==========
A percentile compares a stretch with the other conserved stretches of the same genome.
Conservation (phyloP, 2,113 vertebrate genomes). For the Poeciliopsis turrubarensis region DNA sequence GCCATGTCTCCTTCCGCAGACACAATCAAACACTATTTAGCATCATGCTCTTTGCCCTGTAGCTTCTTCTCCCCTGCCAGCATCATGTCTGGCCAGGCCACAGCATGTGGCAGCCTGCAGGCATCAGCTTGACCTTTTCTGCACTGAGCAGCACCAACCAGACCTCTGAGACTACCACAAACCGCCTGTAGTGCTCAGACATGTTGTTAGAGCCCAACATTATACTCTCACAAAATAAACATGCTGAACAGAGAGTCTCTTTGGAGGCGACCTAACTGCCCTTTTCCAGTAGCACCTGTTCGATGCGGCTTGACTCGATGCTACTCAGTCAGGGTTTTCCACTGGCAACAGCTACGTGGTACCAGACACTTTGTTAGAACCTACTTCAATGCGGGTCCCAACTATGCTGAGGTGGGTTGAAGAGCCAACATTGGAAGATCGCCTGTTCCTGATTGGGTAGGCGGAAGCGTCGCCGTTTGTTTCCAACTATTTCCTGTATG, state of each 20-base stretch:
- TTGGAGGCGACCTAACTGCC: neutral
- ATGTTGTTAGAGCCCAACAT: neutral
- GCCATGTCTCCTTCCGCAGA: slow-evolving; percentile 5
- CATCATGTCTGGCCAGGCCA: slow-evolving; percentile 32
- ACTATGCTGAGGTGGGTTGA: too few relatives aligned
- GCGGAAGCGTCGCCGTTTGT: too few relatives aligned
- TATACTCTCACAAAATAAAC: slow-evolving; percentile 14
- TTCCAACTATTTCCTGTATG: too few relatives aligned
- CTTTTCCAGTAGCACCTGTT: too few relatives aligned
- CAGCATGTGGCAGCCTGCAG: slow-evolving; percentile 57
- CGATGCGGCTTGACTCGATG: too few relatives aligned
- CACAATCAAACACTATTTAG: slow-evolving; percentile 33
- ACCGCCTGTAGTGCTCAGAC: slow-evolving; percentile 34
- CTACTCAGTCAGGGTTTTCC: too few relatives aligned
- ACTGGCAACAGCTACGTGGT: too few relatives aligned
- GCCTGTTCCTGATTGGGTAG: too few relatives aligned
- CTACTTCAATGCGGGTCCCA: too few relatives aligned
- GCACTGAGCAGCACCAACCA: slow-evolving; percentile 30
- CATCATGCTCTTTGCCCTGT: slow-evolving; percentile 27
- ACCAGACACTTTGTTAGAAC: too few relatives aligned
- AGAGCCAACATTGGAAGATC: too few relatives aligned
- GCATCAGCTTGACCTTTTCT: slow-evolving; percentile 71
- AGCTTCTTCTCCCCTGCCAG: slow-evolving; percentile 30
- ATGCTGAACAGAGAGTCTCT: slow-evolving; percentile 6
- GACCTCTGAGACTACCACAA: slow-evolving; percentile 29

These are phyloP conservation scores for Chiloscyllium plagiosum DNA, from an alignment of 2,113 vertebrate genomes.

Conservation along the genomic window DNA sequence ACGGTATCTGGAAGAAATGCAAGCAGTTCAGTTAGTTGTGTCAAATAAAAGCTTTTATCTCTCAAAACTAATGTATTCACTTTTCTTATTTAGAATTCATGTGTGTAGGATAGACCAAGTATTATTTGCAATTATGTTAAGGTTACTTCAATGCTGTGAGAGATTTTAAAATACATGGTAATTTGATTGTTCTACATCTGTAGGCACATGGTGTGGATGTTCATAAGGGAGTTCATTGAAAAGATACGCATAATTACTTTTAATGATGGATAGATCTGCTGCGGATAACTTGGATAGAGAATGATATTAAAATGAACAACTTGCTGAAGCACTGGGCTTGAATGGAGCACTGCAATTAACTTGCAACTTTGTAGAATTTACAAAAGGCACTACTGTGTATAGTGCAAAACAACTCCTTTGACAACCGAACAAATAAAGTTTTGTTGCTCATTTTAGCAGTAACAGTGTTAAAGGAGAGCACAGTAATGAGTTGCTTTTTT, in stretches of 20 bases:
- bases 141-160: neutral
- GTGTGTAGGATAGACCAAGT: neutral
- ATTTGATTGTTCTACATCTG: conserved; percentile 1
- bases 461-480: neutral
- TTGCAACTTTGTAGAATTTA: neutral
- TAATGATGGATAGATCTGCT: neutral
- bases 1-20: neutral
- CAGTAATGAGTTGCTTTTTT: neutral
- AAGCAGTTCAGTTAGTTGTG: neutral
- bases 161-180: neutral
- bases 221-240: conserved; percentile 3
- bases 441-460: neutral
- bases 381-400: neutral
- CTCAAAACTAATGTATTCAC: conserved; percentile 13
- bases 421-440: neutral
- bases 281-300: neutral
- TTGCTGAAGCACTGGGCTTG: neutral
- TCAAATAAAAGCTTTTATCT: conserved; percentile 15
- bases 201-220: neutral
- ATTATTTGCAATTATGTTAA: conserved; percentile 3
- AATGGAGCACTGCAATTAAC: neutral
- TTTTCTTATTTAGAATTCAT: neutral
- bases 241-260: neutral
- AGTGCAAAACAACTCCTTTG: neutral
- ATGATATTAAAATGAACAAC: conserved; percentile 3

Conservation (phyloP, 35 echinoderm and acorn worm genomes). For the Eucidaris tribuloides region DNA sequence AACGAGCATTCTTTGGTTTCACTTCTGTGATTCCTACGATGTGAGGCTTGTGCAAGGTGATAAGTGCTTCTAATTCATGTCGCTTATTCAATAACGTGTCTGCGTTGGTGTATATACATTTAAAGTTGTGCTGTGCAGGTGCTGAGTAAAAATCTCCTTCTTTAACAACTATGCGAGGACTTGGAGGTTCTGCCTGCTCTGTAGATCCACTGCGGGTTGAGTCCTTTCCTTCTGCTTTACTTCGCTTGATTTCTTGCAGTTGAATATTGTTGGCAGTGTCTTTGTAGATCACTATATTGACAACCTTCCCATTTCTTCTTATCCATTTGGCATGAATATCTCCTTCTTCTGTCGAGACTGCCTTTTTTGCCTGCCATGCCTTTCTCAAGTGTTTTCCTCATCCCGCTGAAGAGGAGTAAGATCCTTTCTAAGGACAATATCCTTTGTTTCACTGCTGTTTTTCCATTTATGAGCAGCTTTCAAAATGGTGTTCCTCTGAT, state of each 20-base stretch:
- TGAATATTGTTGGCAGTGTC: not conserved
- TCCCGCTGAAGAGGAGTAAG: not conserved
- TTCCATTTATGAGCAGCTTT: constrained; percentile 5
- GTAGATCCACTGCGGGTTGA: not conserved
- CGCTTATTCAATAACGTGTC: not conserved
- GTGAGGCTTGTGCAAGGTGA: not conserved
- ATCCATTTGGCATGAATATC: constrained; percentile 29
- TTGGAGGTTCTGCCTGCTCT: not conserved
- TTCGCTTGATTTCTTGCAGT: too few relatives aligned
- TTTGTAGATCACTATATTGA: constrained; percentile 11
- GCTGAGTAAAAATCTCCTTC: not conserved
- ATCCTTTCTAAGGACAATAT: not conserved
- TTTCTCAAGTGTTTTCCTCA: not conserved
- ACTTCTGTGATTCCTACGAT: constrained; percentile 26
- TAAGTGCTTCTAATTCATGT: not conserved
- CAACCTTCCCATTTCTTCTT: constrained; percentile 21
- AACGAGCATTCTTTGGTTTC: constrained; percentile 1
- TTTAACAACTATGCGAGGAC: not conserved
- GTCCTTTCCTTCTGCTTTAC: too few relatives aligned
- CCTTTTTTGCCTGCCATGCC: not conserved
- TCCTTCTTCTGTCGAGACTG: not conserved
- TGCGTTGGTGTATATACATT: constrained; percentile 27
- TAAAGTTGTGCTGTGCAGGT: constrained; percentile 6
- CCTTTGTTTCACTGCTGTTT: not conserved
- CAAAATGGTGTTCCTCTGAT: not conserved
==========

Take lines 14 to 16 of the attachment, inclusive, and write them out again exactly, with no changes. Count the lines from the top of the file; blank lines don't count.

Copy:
- CACAATCAAACACTATTTAG: slow-evolving; percentile 33
- ACCGCCTGTAGTGCTCAGAC: slow-evolving; percentile 34
- CTACTCAGTCAGGGTTTTCC: too few relatives aligned